Judd D. Bowman
School of Earth and Space Exploration (SESE)
Arizona State University (ASU)
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Despite the amazing progress of observational astrophysics and cosmology over the last decade, a large gap remains in the history of the Universe for which there are currently no direct probes. The period between 370,000 and 1 billion years after the Big Bang, referred to as the cosmological Dark Ages, is completely invisible to contemporary observations. Information from this period is not explicitly contained in the cosmic microwave background (CMB) because baryonic matter and radiation have already decoupled and CMB photons stream freely through the intergalactic medium (IGM) during this epoch. Yet, there has been insuficient time for significant numbers of stars, galaxies, and quasars to form and produce emission that could be detected with the telescopes available today. Not coincidentally (and almost by definition), the existing capabilities to detect high-redshift galaxies and quasars reach only to the very end of the Dark Ages.
Probing this epoch is at the forefront of modern astrophysics and cosmology. It is a daunting challenge to study the sources of the first light, but several options do exist. According to theory, the first generation of stars could form as early as 100 to 200 million years after the Big Bang. These stars will be extremely massive, of order 100 solar masses, and therefore very short-lived. In principle, their deaths should produce prodigious numbers of gamma-ray bursts that may eventually be detected. Additionally, extremely over-dense regions in the Universe will collapse particularly early due to gravitational instability, and thus rare, but massive galaxies and quasars may exist, even during early times. The James Webb Space Telescope (JWST), scheduled for launch in 2013, and next-generation 30 m ground-based telescopes should be able to detect these objects out to very high redshifts (z < 15). Finally, there is a third major potential probe of the Dark Ages. The bulk of the baryonic matter in the Universe during this period is in the form of neutral hydrogen gas in the IGM. Rather than target observations at the galaxies and quasars that are the rare, early products of gravitational collapse, it should be possible to detect directly the presence of the ubiquitous hydrogen gas. The most promising method of achieving this detection is to search for signatures of the (highly redshifted) 21 cm hyperfine transition line of neutral hydrogen in the radio spectrum. These observations will be one of the key science goals of the Square Kilometer Array (SKA) when it is built around 2020, but precursor experiments should be able to make significant progress in the near future.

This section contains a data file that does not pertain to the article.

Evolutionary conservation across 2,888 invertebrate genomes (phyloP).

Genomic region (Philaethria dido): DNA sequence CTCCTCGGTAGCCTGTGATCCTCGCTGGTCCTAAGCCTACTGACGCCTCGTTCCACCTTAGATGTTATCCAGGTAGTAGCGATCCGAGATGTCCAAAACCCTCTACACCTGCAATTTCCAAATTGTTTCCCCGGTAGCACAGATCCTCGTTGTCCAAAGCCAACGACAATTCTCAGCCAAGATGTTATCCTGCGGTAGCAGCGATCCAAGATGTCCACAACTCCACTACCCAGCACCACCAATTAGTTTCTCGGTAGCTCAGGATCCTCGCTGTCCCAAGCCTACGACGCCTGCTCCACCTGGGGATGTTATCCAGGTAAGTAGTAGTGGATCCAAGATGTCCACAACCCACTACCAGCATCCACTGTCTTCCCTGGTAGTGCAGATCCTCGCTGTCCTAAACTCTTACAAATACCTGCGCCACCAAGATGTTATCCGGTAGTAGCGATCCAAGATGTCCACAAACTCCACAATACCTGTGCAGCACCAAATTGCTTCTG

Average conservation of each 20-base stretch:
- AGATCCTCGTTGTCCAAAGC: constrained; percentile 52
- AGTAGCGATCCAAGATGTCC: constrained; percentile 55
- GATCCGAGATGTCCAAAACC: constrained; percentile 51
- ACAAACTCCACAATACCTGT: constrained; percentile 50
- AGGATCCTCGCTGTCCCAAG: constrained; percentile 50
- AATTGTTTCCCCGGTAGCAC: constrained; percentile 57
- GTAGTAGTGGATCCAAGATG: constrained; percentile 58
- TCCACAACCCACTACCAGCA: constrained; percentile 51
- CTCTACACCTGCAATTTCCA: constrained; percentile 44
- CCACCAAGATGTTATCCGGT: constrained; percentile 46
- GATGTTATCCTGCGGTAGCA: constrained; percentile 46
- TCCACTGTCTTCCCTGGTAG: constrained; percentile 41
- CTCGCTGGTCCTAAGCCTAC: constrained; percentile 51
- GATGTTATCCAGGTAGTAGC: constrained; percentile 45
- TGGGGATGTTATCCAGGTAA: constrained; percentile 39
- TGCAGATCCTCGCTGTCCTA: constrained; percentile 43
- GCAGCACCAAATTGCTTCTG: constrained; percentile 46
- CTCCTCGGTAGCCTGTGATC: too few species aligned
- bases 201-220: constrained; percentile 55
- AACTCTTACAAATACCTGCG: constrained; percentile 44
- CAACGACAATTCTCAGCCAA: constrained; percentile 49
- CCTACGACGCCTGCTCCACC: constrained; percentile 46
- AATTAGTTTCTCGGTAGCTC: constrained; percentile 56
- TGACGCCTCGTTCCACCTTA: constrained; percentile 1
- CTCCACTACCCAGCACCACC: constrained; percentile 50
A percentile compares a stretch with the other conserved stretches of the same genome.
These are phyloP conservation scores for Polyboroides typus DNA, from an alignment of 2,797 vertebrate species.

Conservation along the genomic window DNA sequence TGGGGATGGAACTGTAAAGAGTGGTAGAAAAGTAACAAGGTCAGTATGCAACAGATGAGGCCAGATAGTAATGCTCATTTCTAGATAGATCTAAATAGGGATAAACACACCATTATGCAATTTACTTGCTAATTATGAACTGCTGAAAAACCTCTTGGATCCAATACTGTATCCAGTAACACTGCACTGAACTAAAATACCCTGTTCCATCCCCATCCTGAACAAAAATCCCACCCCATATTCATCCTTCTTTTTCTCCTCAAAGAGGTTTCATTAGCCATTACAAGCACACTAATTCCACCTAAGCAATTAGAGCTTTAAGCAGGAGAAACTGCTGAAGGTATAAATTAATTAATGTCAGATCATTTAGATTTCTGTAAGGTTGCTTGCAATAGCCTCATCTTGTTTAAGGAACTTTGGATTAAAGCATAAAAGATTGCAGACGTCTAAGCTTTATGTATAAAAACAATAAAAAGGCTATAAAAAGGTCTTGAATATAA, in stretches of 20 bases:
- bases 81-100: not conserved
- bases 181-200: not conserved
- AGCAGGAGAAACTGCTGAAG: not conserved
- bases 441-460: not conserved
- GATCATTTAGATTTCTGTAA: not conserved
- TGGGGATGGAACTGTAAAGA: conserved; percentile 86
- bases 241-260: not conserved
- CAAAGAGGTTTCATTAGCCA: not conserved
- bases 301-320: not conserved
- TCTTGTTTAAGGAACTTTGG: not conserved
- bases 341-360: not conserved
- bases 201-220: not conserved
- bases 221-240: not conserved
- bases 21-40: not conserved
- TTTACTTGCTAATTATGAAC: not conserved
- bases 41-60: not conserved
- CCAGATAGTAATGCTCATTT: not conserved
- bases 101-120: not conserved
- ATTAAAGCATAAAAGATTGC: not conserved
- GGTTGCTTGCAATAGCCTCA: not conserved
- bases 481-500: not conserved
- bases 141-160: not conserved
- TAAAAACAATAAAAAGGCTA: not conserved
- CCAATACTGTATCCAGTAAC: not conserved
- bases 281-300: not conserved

The transition period at the end of the Dark Ages is known as the epoch of reionization (EOR). During this epoch, radiation from the very first luminous sources--early stars, galaxies, and quasars--succeeded in ionizing the neutral hydrogen gas that had filled the Universe since the recombination event that occurred as the Universe cooled following the Big Bang. Reionization marks a significant shift in the evolution of the Universe. For the first time, gravitationally-collapsed objects exerted substantial feedback on their environments through electromagnetic radiation, initiating processes that have dominated the evolution of the visible baryonic Universe ever since. The epoch of reionization, therefore, can be considered a dividing line, of sorts, when the relatively simple evolution of the early Universe gave way to more complicated and more interconnected processes. This is the period that will be probed most thoroughly by the next generation of optical, infrared, and radio observatories.